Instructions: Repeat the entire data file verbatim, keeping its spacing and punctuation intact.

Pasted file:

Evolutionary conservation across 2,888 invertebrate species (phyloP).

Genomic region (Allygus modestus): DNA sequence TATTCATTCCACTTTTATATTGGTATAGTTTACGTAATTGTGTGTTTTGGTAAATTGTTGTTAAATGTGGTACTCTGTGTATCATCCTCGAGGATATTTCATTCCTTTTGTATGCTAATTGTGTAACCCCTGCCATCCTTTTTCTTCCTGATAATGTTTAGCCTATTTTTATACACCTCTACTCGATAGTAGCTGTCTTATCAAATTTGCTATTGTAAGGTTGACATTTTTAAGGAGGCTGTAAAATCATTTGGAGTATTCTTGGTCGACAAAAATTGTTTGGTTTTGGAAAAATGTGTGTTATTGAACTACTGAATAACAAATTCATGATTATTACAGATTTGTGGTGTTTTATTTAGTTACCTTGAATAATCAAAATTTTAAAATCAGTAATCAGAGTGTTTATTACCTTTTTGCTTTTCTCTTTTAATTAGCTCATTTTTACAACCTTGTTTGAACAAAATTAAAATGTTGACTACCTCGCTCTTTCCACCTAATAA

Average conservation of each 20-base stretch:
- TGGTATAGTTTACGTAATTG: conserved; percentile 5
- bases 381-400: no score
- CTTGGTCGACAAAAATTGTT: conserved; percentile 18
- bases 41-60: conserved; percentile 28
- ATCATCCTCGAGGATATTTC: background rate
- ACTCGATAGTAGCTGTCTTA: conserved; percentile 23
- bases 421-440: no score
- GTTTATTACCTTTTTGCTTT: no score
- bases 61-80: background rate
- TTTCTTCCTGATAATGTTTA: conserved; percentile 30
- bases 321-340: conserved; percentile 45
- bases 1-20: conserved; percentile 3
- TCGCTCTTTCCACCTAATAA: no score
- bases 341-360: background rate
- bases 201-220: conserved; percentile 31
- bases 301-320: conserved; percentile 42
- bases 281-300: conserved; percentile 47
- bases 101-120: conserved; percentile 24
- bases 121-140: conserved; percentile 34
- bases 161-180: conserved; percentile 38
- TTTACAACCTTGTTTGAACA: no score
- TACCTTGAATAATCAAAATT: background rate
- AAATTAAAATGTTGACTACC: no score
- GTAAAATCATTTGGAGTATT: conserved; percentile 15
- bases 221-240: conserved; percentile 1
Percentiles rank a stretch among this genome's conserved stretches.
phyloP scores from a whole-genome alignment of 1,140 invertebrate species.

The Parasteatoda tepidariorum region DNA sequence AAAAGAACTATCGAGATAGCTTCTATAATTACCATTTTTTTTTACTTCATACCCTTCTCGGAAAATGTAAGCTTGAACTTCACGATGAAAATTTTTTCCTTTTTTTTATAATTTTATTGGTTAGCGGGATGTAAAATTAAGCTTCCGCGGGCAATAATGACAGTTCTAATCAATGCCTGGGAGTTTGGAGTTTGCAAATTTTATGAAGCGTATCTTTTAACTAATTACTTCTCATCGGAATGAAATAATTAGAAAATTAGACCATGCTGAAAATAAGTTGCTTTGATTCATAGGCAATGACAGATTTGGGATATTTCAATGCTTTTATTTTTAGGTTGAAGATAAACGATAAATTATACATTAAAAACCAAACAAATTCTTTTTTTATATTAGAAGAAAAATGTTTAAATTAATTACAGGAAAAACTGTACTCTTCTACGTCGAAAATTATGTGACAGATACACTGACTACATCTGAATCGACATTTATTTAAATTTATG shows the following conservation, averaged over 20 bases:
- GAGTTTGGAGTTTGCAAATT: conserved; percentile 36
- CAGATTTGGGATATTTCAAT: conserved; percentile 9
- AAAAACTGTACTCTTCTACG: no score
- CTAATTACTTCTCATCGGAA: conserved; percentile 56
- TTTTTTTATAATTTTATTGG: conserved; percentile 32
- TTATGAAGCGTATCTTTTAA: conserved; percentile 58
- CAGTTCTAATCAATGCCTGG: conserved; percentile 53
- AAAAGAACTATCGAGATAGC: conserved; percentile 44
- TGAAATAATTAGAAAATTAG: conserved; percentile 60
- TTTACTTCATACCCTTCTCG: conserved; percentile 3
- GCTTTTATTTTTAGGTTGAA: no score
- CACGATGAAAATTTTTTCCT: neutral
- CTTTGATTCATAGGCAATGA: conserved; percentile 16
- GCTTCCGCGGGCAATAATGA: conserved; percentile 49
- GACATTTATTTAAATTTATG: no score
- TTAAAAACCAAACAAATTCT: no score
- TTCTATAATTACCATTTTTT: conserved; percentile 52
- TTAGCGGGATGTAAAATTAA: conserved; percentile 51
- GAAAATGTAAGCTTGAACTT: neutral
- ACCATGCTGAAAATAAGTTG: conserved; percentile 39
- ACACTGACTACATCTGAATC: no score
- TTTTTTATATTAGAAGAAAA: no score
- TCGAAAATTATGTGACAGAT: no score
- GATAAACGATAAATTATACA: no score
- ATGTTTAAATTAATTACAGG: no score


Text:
Evolutionary conservation across 2,888 invertebrate species (phyloP).

Genomic region (Allygus modestus): DNA sequence TATTCATTCCACTTTTATATTGGTATAGTTTACGTAATTGTGTGTTTTGGTAAATTGTTGTTAAATGTGGTACTCTGTGTATCATCCTCGAGGATATTTCATTCCTTTTGTATGCTAATTGTGTAACCCCTGCCATCCTTTTTCTTCCTGATAATGTTTAGCCTATTTTTATACACCTCTACTCGATAGTAGCTGTCTTATCAAATTTGCTATTGTAAGGTTGACATTTTTAAGGAGGCTGTAAAATCATTTGGAGTATTCTTGGTCGACAAAAATTGTTTGGTTTTGGAAAAATGTGTGTTATTGAACTACTGAATAACAAATTCATGATTATTACAGATTTGTGGTGTTTTATTTAGTTACCTTGAATAATCAAAATTTTAAAATCAGTAATCAGAGTGTTTATTACCTTTTTGCTTTTCTCTTTTAATTAGCTCATTTTTACAACCTTGTTTGAACAAAATTAAAATGTTGACTACCTCGCTCTTTCCACCTAATAA

Average conservation of each 20-base stretch:
- TGGTATAGTTTACGTAATTG: conserved; percentile 5
- bases 381-400: no score
- CTTGGTCGACAAAAATTGTT: conserved; percentile 18
- bases 41-60: conserved; percentile 28
- ATCATCCTCGAGGATATTTC: background rate
- ACTCGATAGTAGCTGTCTTA: conserved; percentile 23
- bases 421-440: no score
- GTTTATTACCTTTTTGCTTT: no score
- bases 61-80: background rate
- TTTCTTCCTGATAATGTTTA: conserved; percentile 30
- bases 321-340: conserved; percentile 45
- bases 1-20: conserved; percentile 3
- TCGCTCTTTCCACCTAATAA: no score
- bases 341-360: background rate
- bases 201-220: conserved; percentile 31
- bases 301-320: conserved; percentile 42
- bases 281-300: conserved; percentile 47
- bases 101-120: conserved; percentile 24
- bases 121-140: conserved; percentile 34
- bases 161-180: conserved; percentile 38
- TTTACAACCTTGTTTGAACA: no score
- TACCTTGAATAATCAAAATT: background rate
- AAATTAAAATGTTGACTACC: no score
- GTAAAATCATTTGGAGTATT: conserved; percentile 15
- bases 221-240: conserved; percentile 1
Percentiles rank a stretch among this genome's conserved stretches.
phyloP scores from a whole-genome alignment of 1,140 invertebrate species.

The Parasteatoda tepidariorum region DNA sequence AAAAGAACTATCGAGATAGCTTCTATAATTACCATTTTTTTTTACTTCATACCCTTCTCGGAAAATGTAAGCTTGAACTTCACGATGAAAATTTTTTCCTTTTTTTTATAATTTTATTGGTTAGCGGGATGTAAAATTAAGCTTCCGCGGGCAATAATGACAGTTCTAATCAATGCCTGGGAGTTTGGAGTTTGCAAATTTTATGAAGCGTATCTTTTAACTAATTACTTCTCATCGGAATGAAATAATTAGAAAATTAGACCATGCTGAAAATAAGTTGCTTTGATTCATAGGCAATGACAGATTTGGGATATTTCAATGCTTTTATTTTTAGGTTGAAGATAAACGATAAATTATACATTAAAAACCAAACAAATTCTTTTTTTATATTAGAAGAAAAATGTTTAAATTAATTACAGGAAAAACTGTACTCTTCTACGTCGAAAATTATGTGACAGATACACTGACTACATCTGAATCGACATTTATTTAAATTTATG shows the following conservation, averaged over 20 bases:
- GAGTTTGGAGTTTGCAAATT: conserved; percentile 36
- CAGATTTGGGATATTTCAAT: conserved; percentile 9
- AAAAACTGTACTCTTCTACG: no score
- CTAATTACTTCTCATCGGAA: conserved; percentile 56
- TTTTTTTATAATTTTATTGG: conserved; percentile 32
- TTATGAAGCGTATCTTTTAA: conserved; percentile 58
- CAGTTCTAATCAATGCCTGG: conserved; percentile 53
- AAAAGAACTATCGAGATAGC: conserved; percentile 44
- TGAAATAATTAGAAAATTAG: conserved; percentile 60
- TTTACTTCATACCCTTCTCG: conserved; percentile 3
- GCTTTTATTTTTAGGTTGAA: no score
- CACGATGAAAATTTTTTCCT: neutral
- CTTTGATTCATAGGCAATGA: conserved; percentile 16
- GCTTCCGCGGGCAATAATGA: conserved; percentile 49
- GACATTTATTTAAATTTATG: no score
- TTAAAAACCAAACAAATTCT: no score
- TTCTATAATTACCATTTTTT: conserved; percentile 52
- TTAGCGGGATGTAAAATTAA: conserved; percentile 51
- GAAAATGTAAGCTTGAACTT: neutral
- ACCATGCTGAAAATAAGTTG: conserved; percentile 39
- ACACTGACTACATCTGAATC: no score
- TTTTTTATATTAGAAGAAAA: no score
- TCGAAAATTATGTGACAGAT: no score
- GATAAACGATAAATTATACA: no score
- ATGTTTAAATTAATTACAGG: no score